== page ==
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FACP. Colegio de médicos de Tarragona Nº 4305520 / fgcapriles@gmail.com




Saturday, July 18, 2015

Servicios de Emergencia Geriátricos

This document is the product of two years of consensus-based work that included representatives from the American College of Emergency Physicians, The American Geriatrics Society, Emergency Nurses Association, and the Society for Academic Emergency Medicine. 
APPROVED BY THE ACEP 2013; SAEM 2013; AGS 2013; ENA 2014
According to the 2010 Census, more than 40 million Americans were over the age of 65, which was “more people than in any previous census.” In addition, “between 2000 and 2010, the population 65 years and over increased at a faster rate than the total U.S. population.” The census data also demonstrated that the population 85 and older is growing at a rate almost three times the general population. The subsequent increased need for health care for this burgeoning geriatric population represents an unprecedented and overwhelming challenge to the American health care system as a whole and to emergency departments (EDs) specifically. Geriatric EDs began appearing in the United States in 2008 and have become increasingly common. The ED is uniquely positioned to play a role in improving care to the geriatric population. As an ever-increasing access point for medical care, the ED sits at a crossroads between inpatient and outpatient care (Figure 1). Specifically, the ED represents 57% of hospital admissions in the United States, of which almost 70% receive a non-surgical diagnosis. The expertise which an ED staff can bring to an encounter with a geriatric patient can meaningfully impact not only a patient’s condition, but can also impact the decision to utilize relatively expensive inpatient modalities, or less expensive outpatient treatments. Emergency medicine experts recognize similar challenges around the world. Geriatric ED core principles have been described in the United Kingdom.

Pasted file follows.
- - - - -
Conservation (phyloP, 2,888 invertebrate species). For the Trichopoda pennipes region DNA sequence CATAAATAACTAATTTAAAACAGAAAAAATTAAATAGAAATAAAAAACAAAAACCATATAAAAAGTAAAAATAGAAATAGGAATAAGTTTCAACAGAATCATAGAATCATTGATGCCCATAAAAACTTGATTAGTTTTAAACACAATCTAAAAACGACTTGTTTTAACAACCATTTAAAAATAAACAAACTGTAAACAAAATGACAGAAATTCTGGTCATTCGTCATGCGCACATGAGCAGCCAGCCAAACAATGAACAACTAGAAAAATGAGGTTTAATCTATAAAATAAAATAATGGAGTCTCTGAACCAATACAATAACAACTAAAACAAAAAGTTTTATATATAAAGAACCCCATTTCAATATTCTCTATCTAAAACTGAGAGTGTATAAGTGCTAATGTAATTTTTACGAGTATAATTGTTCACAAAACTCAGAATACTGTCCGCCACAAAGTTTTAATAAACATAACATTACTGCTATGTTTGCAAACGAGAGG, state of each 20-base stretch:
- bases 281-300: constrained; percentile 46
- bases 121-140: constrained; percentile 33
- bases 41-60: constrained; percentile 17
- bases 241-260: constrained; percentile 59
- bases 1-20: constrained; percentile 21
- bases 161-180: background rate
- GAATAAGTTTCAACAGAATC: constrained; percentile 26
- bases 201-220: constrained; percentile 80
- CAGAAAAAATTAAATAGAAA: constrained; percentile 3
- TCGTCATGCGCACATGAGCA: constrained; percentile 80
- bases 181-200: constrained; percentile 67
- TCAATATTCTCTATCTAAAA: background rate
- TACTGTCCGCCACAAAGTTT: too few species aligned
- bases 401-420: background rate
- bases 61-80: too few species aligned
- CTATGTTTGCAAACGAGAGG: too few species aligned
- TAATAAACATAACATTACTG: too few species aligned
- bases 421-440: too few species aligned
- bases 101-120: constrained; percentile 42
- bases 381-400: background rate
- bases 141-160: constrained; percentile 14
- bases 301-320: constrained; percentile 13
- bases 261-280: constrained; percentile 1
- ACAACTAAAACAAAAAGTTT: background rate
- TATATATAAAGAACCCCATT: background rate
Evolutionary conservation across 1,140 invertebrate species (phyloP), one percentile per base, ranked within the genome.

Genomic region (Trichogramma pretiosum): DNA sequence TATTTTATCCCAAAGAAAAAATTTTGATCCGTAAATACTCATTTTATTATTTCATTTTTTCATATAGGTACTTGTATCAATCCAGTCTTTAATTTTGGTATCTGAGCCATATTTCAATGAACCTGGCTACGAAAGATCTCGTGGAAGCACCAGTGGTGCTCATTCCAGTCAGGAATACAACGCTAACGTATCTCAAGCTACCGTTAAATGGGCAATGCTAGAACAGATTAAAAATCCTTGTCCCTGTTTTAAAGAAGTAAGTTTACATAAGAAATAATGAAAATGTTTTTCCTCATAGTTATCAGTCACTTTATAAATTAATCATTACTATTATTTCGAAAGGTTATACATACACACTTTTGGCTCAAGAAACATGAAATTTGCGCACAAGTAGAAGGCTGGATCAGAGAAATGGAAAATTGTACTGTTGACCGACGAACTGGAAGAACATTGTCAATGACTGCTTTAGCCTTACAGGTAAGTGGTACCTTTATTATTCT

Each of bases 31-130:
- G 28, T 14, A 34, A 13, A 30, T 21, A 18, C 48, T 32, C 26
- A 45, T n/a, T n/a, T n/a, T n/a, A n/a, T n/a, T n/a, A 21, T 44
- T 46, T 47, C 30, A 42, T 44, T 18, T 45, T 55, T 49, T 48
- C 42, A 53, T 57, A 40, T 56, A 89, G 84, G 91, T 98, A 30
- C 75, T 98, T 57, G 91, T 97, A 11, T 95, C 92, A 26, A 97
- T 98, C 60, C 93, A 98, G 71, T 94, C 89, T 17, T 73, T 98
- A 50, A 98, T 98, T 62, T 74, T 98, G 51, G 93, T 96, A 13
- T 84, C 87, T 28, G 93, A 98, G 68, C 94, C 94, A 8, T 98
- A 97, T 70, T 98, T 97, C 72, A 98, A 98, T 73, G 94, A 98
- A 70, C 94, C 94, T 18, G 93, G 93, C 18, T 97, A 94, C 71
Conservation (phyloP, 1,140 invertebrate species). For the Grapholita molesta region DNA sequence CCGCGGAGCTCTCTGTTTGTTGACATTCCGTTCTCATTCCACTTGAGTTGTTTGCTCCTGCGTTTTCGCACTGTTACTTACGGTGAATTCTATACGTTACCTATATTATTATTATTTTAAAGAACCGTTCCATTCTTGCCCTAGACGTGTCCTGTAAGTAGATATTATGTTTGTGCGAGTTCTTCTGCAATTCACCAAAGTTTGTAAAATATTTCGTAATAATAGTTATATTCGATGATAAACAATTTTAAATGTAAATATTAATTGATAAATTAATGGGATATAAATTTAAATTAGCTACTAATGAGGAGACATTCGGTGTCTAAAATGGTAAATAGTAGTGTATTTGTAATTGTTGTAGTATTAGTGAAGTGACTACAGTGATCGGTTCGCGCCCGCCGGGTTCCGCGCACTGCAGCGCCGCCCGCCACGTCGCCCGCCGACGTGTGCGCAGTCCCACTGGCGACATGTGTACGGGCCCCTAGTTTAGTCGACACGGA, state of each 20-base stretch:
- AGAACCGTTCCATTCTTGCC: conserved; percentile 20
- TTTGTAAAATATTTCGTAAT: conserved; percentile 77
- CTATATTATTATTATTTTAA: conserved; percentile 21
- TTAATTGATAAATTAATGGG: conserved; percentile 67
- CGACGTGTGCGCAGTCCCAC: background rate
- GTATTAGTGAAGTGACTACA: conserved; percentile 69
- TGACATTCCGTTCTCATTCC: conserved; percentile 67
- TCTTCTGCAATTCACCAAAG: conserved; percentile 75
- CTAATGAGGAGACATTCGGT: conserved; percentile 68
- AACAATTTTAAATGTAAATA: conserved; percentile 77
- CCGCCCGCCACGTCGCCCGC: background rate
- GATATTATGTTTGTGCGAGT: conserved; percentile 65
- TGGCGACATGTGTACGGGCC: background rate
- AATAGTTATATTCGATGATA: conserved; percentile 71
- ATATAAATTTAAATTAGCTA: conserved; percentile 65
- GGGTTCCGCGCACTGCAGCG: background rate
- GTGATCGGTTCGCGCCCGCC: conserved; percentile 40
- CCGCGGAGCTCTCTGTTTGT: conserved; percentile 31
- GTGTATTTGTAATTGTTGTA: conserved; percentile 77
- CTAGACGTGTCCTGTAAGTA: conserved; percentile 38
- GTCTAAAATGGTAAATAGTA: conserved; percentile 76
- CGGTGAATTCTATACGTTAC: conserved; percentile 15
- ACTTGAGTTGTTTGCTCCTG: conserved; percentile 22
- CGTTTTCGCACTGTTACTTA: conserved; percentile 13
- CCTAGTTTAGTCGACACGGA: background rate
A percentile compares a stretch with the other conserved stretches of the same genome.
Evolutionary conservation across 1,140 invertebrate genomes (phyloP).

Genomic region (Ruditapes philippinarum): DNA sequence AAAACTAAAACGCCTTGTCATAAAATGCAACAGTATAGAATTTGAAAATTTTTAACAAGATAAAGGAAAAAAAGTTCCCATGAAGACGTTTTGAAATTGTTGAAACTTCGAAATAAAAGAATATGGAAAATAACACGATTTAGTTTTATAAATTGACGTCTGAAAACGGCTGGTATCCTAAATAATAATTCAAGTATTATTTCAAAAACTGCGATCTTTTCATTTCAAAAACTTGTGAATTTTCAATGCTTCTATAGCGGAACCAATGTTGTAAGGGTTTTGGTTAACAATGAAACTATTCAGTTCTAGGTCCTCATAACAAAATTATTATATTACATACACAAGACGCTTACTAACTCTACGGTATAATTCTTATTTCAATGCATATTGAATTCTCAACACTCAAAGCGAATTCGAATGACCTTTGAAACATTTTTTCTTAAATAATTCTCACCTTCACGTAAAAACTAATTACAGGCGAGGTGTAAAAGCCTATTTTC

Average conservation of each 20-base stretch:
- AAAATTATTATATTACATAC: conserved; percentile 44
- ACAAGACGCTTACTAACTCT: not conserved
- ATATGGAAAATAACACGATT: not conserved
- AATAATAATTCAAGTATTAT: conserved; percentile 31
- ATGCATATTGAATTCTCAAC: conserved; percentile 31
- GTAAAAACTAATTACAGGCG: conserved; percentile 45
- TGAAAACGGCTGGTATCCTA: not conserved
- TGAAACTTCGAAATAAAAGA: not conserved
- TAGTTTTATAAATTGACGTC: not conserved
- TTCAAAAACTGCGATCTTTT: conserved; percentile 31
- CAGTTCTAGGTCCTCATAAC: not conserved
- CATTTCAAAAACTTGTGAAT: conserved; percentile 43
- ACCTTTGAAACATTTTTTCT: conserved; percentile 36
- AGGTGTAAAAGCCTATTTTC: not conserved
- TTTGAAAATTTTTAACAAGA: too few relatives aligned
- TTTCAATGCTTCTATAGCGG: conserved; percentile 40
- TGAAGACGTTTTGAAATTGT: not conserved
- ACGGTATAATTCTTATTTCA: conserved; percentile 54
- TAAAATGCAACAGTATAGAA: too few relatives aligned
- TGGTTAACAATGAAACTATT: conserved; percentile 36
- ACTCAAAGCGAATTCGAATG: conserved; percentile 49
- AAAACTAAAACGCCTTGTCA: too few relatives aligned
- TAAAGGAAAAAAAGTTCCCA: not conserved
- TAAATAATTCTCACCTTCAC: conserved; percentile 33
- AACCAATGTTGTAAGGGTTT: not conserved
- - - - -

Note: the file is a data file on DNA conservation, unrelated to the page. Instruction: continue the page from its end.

Furthermore, as the initial site of care for both inpatient and outpatient events, the care provided in the ED has the opportunity to “set the stage” for subsequent care provided. More accurate diagnoses and improved therapeutic measures can not only expedite and improve inpatient care and outcomes, but can effectively guide the allocation of resources towards a patient population that, in general, utilizes significantly more resources per event than younger populations. Geriatric ED patients represent 43% of admissions, including 48% admitted to the intensive care unit (ICU). On average, the geriatric patient has an ED length of stay that is 20% longer and they use 50% more lab/imaging services than younger populations. In addition, Geriatric ED patients are 400% more likely to require social services. Despite the focus on geriatric acute care in the ED manifest by disproportionate use of resources, these patients frequently leave the ED dissatisfied and optimal outcomes are not consistently attained. Despite the fact that the geriatric patient population accounts for a large, and ever increasing, proportion of ED visits, the contemporary emergency medicine management model may not be adequate for geriatric adults. A number of challenges face emergency medicine to effectively and reliably improve post-ED geriatric adult outcomes. Multiple studies demonstrate ED physicians’ perceptions about inadequate geriatric emergency care model training. Many common geriatric ED problems remain under-researched leaving uncertainty in optimal management strategies. In addition, quality indicators for minimal standard geriatric ED care continue to evolve. Older adults with multiple medical co-morbidities, often multiple medications, and complex physiologic changes present even greater challenges. Programs specifically designed to address these concerns are a realistic opportunity to improve care. Similar programs designed for other age groups (pediatrics) or directed towards specific diseases (STEMI, stroke, and trauma) have improved care both in individual EDs and system-wide, resulting in better, more cost effective care and ultimately better patient outcomes."